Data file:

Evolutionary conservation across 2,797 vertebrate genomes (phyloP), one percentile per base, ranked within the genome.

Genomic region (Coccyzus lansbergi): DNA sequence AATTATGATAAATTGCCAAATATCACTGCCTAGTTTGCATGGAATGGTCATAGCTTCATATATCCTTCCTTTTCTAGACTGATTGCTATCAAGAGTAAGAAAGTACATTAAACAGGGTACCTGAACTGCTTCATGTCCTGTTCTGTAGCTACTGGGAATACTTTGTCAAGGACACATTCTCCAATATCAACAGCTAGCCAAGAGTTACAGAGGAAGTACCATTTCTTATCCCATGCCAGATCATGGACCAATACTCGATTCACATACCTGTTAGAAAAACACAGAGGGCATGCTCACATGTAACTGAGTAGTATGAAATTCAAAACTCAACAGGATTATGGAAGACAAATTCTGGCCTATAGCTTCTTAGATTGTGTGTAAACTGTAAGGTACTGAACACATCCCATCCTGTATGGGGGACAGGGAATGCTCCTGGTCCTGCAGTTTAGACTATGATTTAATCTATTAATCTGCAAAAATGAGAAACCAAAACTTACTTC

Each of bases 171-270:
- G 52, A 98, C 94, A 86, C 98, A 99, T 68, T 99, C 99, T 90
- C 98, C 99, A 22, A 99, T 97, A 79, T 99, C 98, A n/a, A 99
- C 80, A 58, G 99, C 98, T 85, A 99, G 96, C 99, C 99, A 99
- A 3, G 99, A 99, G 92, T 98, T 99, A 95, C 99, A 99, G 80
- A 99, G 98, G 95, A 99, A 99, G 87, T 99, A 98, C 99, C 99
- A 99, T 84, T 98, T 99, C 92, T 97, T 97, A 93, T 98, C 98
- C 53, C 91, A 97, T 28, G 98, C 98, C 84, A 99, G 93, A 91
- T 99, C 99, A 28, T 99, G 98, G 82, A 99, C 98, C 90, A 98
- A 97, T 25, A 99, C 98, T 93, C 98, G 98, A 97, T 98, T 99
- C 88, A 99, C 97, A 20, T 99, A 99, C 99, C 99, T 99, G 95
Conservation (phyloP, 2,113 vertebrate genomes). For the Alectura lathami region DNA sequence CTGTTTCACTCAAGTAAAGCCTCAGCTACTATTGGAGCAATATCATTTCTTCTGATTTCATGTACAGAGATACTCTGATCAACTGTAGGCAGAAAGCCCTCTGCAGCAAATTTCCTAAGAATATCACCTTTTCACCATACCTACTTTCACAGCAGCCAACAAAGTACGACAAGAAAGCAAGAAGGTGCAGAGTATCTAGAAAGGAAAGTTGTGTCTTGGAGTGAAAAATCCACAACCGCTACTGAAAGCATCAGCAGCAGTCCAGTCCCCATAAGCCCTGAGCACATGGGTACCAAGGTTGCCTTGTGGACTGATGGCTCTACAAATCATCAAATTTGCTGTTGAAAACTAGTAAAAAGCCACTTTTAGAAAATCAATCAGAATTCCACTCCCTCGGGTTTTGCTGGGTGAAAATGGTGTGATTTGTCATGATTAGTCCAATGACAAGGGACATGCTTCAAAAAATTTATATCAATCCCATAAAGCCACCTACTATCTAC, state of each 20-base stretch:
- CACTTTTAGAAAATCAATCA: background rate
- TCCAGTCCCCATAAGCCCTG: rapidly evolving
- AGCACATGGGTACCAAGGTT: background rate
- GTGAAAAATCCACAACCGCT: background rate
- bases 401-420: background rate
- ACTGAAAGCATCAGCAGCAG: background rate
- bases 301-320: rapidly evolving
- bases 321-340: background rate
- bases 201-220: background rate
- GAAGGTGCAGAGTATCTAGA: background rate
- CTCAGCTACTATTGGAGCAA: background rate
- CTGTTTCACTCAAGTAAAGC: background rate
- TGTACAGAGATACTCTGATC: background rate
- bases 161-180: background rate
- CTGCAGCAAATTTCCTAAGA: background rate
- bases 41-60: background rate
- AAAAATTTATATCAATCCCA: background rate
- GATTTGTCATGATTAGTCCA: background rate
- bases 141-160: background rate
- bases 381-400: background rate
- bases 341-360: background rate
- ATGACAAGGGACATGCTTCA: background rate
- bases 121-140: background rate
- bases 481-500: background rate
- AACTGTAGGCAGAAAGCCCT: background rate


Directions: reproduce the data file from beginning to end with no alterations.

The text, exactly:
Evolutionary conservation across 2,797 vertebrate genomes (phyloP), one percentile per base, ranked within the genome.

Genomic region (Coccyzus lansbergi): DNA sequence AATTATGATAAATTGCCAAATATCACTGCCTAGTTTGCATGGAATGGTCATAGCTTCATATATCCTTCCTTTTCTAGACTGATTGCTATCAAGAGTAAGAAAGTACATTAAACAGGGTACCTGAACTGCTTCATGTCCTGTTCTGTAGCTACTGGGAATACTTTGTCAAGGACACATTCTCCAATATCAACAGCTAGCCAAGAGTTACAGAGGAAGTACCATTTCTTATCCCATGCCAGATCATGGACCAATACTCGATTCACATACCTGTTAGAAAAACACAGAGGGCATGCTCACATGTAACTGAGTAGTATGAAATTCAAAACTCAACAGGATTATGGAAGACAAATTCTGGCCTATAGCTTCTTAGATTGTGTGTAAACTGTAAGGTACTGAACACATCCCATCCTGTATGGGGGACAGGGAATGCTCCTGGTCCTGCAGTTTAGACTATGATTTAATCTATTAATCTGCAAAAATGAGAAACCAAAACTTACTTC

Each of bases 171-270:
- G 52, A 98, C 94, A 86, C 98, A 99, T 68, T 99, C 99, T 90
- C 98, C 99, A 22, A 99, T 97, A 79, T 99, C 98, A n/a, A 99
- C 80, A 58, G 99, C 98, T 85, A 99, G 96, C 99, C 99, A 99
- A 3, G 99, A 99, G 92, T 98, T 99, A 95, C 99, A 99, G 80
- A 99, G 98, G 95, A 99, A 99, G 87, T 99, A 98, C 99, C 99
- A 99, T 84, T 98, T 99, C 92, T 97, T 97, A 93, T 98, C 98
- C 53, C 91, A 97, T 28, G 98, C 98, C 84, A 99, G 93, A 91
- T 99, C 99, A 28, T 99, G 98, G 82, A 99, C 98, C 90, A 98
- A 97, T 25, A 99, C 98, T 93, C 98, G 98, A 97, T 98, T 99
- C 88, A 99, C 97, A 20, T 99, A 99, C 99, C 99, T 99, G 95
Conservation (phyloP, 2,113 vertebrate genomes). For the Alectura lathami region DNA sequence CTGTTTCACTCAAGTAAAGCCTCAGCTACTATTGGAGCAATATCATTTCTTCTGATTTCATGTACAGAGATACTCTGATCAACTGTAGGCAGAAAGCCCTCTGCAGCAAATTTCCTAAGAATATCACCTTTTCACCATACCTACTTTCACAGCAGCCAACAAAGTACGACAAGAAAGCAAGAAGGTGCAGAGTATCTAGAAAGGAAAGTTGTGTCTTGGAGTGAAAAATCCACAACCGCTACTGAAAGCATCAGCAGCAGTCCAGTCCCCATAAGCCCTGAGCACATGGGTACCAAGGTTGCCTTGTGGACTGATGGCTCTACAAATCATCAAATTTGCTGTTGAAAACTAGTAAAAAGCCACTTTTAGAAAATCAATCAGAATTCCACTCCCTCGGGTTTTGCTGGGTGAAAATGGTGTGATTTGTCATGATTAGTCCAATGACAAGGGACATGCTTCAAAAAATTTATATCAATCCCATAAAGCCACCTACTATCTAC, state of each 20-base stretch:
- CACTTTTAGAAAATCAATCA: background rate
- TCCAGTCCCCATAAGCCCTG: rapidly evolving
- AGCACATGGGTACCAAGGTT: background rate
- GTGAAAAATCCACAACCGCT: background rate
- bases 401-420: background rate
- ACTGAAAGCATCAGCAGCAG: background rate
- bases 301-320: rapidly evolving
- bases 321-340: background rate
- bases 201-220: background rate
- GAAGGTGCAGAGTATCTAGA: background rate
- CTCAGCTACTATTGGAGCAA: background rate
- CTGTTTCACTCAAGTAAAGC: background rate
- TGTACAGAGATACTCTGATC: background rate
- bases 161-180: background rate
- CTGCAGCAAATTTCCTAAGA: background rate
- bases 41-60: background rate
- AAAAATTTATATCAATCCCA: background rate
- GATTTGTCATGATTAGTCCA: background rate
- bases 141-160: background rate
- bases 381-400: background rate
- bases 341-360: background rate
- ATGACAAGGGACATGCTTCA: background rate
- bases 121-140: background rate
- bases 481-500: background rate
- AACTGTAGGCAGAAAGCCCT: background rate